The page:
The Canadian Charter of Rights and Freedoms.

GUEST COLUMN: On rights, freedoms, and wearing masks

The Charter guarantees our rights and freedoms ‘only to such reasonable limits prescribed by law’

Corey La Berge | Contributed

Over the past couple of months, I have read and heard people complaining that government restrictions in response to COVID are an infringement of their “rights.” When we are inundated with a great deal of misinformation, please accept the following as the perspective of a practising lawyer.

The Charter of Rights and Freedoms, as a part of the Canadian Constitution, is the highest law of the land. It does include things like the right to life, liberty and security of the person, freedom of expression, and freedom of association. These rights are not absolute.

The government is lawfully permitted to put limits on our rights and do so regularly. Being required to obey the speed limit and wear a seatbelt or a helmet is arguably an infringement on our liberty, likewise when we are incarcerated or subject to a probation order for committing a crime.

However, the first section of the Charter provides that the Charter guarantees our rights and freedoms “only to such reasonable limits prescribed by law as can be demonstrably justified in a free and democratic society.”

Governments can impose limits on our rights and freedoms and do so regularly. We can’t merely claim the freedom to do as we wish. In exchange, we receive the benefits of living in a reasonably peaceful and orderly democratic society.

Our tax dollars shouldn’t pay for the consequences of irresponsible decisions not to wear a seatbelt, or speed, not wear a helmet, or drink and drive. It is somewhat reassuring to know that people can’t rob us in our home or harm us without consequences to their freedoms imposed by the state.

Our provincial legislature is free to enact laws that empower public health officers to make public health orders intended to protect the public. Public health officers doing their best to apply evidence-based decision making in very novel and challenging circumstances are reasonably empowered to impose restrictions on our liberties. We may not always like it or agree with their decisions, but so long as the restrictions can be demonstrably justified, no court will find that we have a right not to wear a mask and flout rules around gathering.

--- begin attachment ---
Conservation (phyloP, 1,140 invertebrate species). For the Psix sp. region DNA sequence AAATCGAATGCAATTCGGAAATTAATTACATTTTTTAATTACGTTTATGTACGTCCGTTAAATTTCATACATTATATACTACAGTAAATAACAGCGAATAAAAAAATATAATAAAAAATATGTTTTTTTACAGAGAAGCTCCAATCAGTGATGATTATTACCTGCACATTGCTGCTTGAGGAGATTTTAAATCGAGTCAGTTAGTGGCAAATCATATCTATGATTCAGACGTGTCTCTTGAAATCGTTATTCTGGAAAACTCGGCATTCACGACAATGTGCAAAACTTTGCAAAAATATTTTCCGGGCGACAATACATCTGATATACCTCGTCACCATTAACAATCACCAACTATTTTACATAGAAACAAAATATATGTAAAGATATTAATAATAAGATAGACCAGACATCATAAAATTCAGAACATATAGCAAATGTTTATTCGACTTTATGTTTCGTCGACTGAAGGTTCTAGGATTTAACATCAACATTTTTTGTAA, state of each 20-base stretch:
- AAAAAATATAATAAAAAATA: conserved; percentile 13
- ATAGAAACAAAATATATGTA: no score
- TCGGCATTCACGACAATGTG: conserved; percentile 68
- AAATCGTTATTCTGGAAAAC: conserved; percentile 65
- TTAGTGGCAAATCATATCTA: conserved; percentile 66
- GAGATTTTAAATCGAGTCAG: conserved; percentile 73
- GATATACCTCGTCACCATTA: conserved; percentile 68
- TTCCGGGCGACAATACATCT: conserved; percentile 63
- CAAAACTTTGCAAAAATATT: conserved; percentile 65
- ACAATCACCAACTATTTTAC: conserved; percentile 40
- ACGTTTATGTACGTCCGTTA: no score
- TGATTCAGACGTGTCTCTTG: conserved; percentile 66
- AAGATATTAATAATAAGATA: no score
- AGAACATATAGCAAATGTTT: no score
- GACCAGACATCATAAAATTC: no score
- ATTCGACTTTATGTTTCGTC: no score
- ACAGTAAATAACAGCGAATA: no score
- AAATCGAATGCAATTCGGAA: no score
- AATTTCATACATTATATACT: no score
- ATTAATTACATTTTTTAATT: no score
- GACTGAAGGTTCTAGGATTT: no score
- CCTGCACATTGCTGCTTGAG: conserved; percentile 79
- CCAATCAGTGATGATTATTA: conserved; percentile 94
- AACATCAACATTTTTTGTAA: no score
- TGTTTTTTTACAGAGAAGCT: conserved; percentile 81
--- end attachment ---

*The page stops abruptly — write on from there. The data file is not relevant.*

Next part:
One only needs to look to our neighbours to the east to see a province that has failed to follow the advice of their public health officers, been too lax around imposing restrictions, only to be confronted with unnecessary deaths, suffering, overworked and overrun hospital staff, and conversations about opening Red Cross field hospitals to see that no court is likely to find the restrictions we’ve been experiencing in B.C. to be unjustified or without rational connection to their objective.

As for “natural rights,” like beauty, these tend to be in the eye of the beholder. So no, you won’t find me endorsing, nor will you find any court supporting, a “natural rights” argument that we are being treated unfairly or somehow being violated.

You can arguably claim anything is your “natural right” — as some folks who have tried to claim to be independent sovereign states have attempted to do. Natural rights support your right to be a vigilante, steal property, or anything else you define it to do. They aren’t practical or realistic for any modern society.

Moreover, they are easily countered by the rest of us’ natural rights, claiming that it is our right not to have people in our space, not wearing masks in the middle of a pandemic. Or our right not to have our families exposed to a virus you don’t know if you have or not.

One final thing. The Charter only applies to the government. Charter rights do not apply in the private sector. Please don’t complain to a place of business that they violate your Charter rights – that’s impossible. Instead, it’s the Human Rights Code that applies against businesses to prevent things like discrimination. However, they are free to comply with public health directives and ask you to wear a mask and distance.

Businesses can ask you to wear a shirt, not bring in a backpack, wear a mask or whatever they like so long as they aren’t discriminating per the code.

If you want to support the economy and local business, then do as you are asked, don’t jeopardize the health and safety of owners and staff, don’t hassle them for complying with the law, and don’t expose them to being fined by trying to exercise your definition of natural rights by flouting compliance.

Let’s, please be kind to one another, respect one another’s distance, wear a mask and avoid gathering as we are quite lawfully and rightfully being directed.

•••

Corey La Berge is a B.C. lawyer.

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